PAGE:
Review: The 2012 Buick Verano offers further proof that GM is on the right track


For anyone who keeps up with new car reviews, you may notice that GM has been on the up-swing, bringing relevant, value-packed, fun-to drive vehicles back to the American marketplace.

After a week and 700 miles, I can honestly say our time in the 2012 Buick Verano was like a great first date. Comfortable, enjoyable, and particularly memorable, I find ourselves repeatedly singing the praises of its invigorating character.

How does the Buick name manage to suddenly smash its geriatric stereotype and target its product at a younger demographic?

The magic behind the formula lies primarily within the chassis, which is shared with the European market Opel Astra.

Up front sits a pair of decoupled MacPherson struts, with side-loaded modules, tuned coil springs, a hollow stabilizer bar, and hydraulic ride bushings.


In the rear, the Verano utilizes a specifically adapted torsion beam setup, with a double-walled, U-shaped profile, and a tunable control arm (Z-link).

The Electric Power Steering (EPS) system possesses a quick ratio of 15.5:1, and requires barely more than two turns, lock-to-lock.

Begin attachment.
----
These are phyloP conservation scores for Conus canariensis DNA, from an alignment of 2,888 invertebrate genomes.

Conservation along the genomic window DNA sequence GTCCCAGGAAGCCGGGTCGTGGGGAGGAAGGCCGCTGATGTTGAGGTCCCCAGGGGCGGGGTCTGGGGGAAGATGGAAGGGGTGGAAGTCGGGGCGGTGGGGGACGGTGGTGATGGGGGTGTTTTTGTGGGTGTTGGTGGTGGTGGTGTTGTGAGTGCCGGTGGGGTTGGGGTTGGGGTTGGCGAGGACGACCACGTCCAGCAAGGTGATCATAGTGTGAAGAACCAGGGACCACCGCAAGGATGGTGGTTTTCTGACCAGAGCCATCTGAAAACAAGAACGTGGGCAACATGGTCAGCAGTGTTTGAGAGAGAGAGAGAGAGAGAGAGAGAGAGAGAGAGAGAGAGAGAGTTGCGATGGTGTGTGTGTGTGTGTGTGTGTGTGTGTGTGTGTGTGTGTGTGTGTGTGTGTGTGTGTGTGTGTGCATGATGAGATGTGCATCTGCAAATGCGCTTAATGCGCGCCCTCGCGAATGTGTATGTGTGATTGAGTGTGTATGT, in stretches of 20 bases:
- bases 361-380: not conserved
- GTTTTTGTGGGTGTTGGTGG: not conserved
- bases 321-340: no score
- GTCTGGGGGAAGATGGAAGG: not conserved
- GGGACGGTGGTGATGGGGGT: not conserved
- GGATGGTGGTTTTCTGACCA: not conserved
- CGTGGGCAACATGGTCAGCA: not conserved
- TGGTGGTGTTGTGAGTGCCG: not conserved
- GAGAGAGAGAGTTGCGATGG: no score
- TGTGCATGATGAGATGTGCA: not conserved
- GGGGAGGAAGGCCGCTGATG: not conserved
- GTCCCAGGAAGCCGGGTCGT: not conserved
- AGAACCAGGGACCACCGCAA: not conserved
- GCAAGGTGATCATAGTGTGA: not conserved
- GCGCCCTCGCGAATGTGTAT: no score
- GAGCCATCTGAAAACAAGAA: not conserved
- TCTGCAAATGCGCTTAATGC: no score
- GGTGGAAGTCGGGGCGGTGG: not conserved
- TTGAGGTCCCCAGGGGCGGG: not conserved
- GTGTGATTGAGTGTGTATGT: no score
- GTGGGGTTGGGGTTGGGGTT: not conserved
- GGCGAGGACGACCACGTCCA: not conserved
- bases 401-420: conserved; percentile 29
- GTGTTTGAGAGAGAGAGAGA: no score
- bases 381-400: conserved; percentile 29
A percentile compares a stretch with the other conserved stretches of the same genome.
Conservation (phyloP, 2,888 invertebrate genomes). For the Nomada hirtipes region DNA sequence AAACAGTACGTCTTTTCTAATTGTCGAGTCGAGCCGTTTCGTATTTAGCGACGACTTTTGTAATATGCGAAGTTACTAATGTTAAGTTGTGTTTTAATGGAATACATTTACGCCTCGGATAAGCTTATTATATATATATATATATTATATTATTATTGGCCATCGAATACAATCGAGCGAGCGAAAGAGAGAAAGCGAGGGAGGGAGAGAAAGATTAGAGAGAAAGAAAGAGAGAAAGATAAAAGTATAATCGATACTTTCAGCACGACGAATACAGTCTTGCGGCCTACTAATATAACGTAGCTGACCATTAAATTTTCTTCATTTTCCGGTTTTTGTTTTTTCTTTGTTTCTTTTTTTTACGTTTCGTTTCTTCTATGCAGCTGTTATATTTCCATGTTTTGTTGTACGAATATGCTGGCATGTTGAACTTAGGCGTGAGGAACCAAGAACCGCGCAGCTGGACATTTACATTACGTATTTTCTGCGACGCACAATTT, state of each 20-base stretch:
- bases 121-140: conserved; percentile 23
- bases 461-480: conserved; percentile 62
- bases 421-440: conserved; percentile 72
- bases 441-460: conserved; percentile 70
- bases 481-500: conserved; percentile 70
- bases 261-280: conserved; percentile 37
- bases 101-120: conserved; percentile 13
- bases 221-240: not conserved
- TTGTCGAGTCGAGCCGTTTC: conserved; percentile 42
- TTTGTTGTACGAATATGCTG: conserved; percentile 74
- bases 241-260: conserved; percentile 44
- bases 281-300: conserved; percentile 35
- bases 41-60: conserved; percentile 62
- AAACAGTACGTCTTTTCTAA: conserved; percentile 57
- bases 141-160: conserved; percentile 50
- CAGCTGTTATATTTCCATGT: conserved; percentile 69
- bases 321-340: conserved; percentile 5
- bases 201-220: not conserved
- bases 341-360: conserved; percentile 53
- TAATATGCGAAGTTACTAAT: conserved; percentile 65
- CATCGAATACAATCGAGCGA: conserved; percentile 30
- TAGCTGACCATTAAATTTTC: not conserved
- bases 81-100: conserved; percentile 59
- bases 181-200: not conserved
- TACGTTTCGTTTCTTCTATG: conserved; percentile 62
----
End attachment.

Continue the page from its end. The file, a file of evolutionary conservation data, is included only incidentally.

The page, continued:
This particular setup translates to stunningly rapid transitional response, and a playful character which begs you to take freeway off-ramps at super-legal speeds.

Under the hood, the Verano’s 2.4-L four-cylinder Ecotec power plant features direct fuel injection technology, as well as directed oil jets for each piston.

The Ecotec provided adequate power in most situations, save for steep uphill grades and rapid highway passing maneuvers.

Enthusiasts should not fear, however, as Buick promises a 250 HP, turbocharged version with a six-speed manual transmission is coming later this year.

I did find the naturally-aspirated Ecotec’s Hydra-Matic 6T45 six-speed automatic transmission a willing and responsive companion.

Plant your right foot to the floor, and the Hydra-Matic responds with lightning-fast shifts, keeping the engine well within its power band.

Overall, the 2012 Buick Verano provided a thoroughly unexpected level of driving enjoyment. Satisfyingly, the typical Buick virtues of quietness, refinement, and value were evermore present in our $27,345 1SL tester.

Keeping a laser-beam focus on competing in a tough market segment, the entry-level-luxury Verano is on our short list for most recommended new vehicles of 2012.

Db02Daniel Buxbaum has had a life-long passion for all things automotive.  Dan’s passion for automotive journalism recently secured him a position as customer service director and contributing writer for Parts & People, a multi-region automotive trade publication.  Dan also writes for, maintains his own blog (, and is an active member of the Rocky Mountain Automotive Press (RMAP).


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